The moral of the story? Don’t take shortcuts to success. This is the general story laid above the serial plot of Kaz’s mission on Colossus, and well woven into it, hints of Yeager’s past and the question of where Immanuel Doza falls on the scale of the good, the bad, and the ugly.  Gradually, Kaz is earning the maturity that eluded him through most of his life due to a childhood on Hosnian Prime where his father cleaned Kaz’s messes and the wreckages of his poor decisions.  Outside of Kaz and Yeager, our other characters were generally present to support the main characters and guide them along the plot points of the episode.  That doesn’t mean it isn’t nice to have a character like Tam present and speaking, even in a secondary role, but hopefully we will have an episode focused on the most talented member of Tam’s repair crew.

As mentioned above, Lucasfilm’s animation continues to display its deftness with light and shadow; creating beautiful contrasting images that feel cinematic and absorbing.  Special honors to the sound editors who didn’t hesitate to find that perfect sound of footsteps on metal grating. It’s a small touch that underline the efforts put into the show. Kudos, as well, for placing The Clone Wars‘ Bosco Ng, a person of color, into the director’s chair.  Rebels had a noticeably non-diverse series of directors and a shift to something different is well received. We definitely hope to see women get the same opportunity in the future, as even writing credits have generally been few and far between for the opposite sex.  That Athena Yvette Portillo is the executive producer and Amy Beth Christenson the art director, there’s progress, but not nearly enough.  Things are off to a good start for Resistance, let’s hope they continue to improve.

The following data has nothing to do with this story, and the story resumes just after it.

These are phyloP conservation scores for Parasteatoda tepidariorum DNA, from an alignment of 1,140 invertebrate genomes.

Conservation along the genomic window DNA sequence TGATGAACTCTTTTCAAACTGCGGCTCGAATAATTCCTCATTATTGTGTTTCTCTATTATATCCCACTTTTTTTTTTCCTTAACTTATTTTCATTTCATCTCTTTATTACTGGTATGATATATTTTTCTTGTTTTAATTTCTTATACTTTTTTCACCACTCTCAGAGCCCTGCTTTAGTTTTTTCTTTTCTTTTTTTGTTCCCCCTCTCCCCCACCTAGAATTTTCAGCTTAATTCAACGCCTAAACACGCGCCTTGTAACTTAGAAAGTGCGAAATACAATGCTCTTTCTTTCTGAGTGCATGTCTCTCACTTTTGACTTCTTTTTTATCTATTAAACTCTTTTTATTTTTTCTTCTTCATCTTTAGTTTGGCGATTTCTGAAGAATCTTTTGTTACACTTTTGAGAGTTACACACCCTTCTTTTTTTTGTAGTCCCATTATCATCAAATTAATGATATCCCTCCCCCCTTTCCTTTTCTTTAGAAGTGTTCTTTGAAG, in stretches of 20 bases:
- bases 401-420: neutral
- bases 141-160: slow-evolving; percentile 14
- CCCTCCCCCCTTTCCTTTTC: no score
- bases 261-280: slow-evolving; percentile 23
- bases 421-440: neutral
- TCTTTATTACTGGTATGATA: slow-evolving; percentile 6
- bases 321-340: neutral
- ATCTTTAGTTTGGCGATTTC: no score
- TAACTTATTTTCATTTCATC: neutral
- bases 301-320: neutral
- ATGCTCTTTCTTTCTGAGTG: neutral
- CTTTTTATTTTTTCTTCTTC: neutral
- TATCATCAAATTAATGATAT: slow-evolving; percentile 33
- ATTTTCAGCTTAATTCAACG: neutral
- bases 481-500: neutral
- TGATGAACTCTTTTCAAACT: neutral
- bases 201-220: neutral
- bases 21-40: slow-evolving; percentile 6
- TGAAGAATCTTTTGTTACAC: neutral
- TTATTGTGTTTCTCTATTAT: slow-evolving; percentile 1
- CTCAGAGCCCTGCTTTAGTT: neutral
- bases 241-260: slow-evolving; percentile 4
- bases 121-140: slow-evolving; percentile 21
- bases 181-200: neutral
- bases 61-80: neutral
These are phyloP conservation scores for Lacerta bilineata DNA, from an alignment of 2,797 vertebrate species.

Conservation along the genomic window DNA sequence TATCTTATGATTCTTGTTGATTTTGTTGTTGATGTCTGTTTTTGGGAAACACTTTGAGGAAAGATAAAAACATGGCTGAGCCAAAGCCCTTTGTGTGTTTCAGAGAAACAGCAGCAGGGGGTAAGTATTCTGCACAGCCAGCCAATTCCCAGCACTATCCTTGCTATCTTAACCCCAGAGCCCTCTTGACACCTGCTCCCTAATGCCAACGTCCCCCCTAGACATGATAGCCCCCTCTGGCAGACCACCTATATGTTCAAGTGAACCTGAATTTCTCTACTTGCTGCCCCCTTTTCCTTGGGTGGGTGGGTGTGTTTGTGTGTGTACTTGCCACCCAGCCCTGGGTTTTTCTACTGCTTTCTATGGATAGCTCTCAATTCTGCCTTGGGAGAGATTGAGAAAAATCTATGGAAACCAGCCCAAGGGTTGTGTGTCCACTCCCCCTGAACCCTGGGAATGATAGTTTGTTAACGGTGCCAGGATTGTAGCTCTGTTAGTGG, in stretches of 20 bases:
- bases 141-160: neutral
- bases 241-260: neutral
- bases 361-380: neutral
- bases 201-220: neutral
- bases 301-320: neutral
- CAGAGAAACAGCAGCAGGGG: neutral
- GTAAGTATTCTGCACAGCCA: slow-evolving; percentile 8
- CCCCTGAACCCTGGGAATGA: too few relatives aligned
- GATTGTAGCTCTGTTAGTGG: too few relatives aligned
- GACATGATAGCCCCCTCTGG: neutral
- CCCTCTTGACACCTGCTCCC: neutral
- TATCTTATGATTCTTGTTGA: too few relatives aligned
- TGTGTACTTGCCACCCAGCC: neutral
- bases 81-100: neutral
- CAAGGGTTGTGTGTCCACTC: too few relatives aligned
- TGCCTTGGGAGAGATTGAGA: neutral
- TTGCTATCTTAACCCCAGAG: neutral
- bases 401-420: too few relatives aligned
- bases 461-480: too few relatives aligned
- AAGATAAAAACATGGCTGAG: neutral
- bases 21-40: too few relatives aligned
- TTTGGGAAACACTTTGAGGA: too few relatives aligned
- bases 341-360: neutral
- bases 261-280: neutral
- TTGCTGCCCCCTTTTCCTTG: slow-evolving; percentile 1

For more information about “Fuel for the Fire” and Star Wars Resistance, check out the episode guide here!

Ross Brown

Ross Brown

Ross Brown spent much of his childhood in the “Dark Times,” before new Star Wars films existed beyond myth and rumor, subsiding on way too many hours of Star Wars novels, games, and repeated viewings of the original trilogy on VHS. In the enlightened era of The Force Awakens, little has changed, but to avoid frightening friends, family, and random strangers with his passion for Star Wars, Ross writes about the franchise at Brown’s Review at BrownsReview.com. You can also follow him on Twitter: @Wolfesghost.
Ross Brown

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Ross Brown

Ross Brown spent much of his childhood in the “Dark Times,” before new Star Wars films existed beyond myth and rumor, subsiding on way too many hours of Star Wars novels, games, and repeated viewings of the original trilogy on VHS. In the enlightened era of The Force Awakens, little has changed, but to avoid frightening friends, family, and random strangers with his passion for Star Wars, Ross writes about the franchise at Brown’s Review at BrownsReview.com. You can also follow him on Twitter: @Wolfesghost.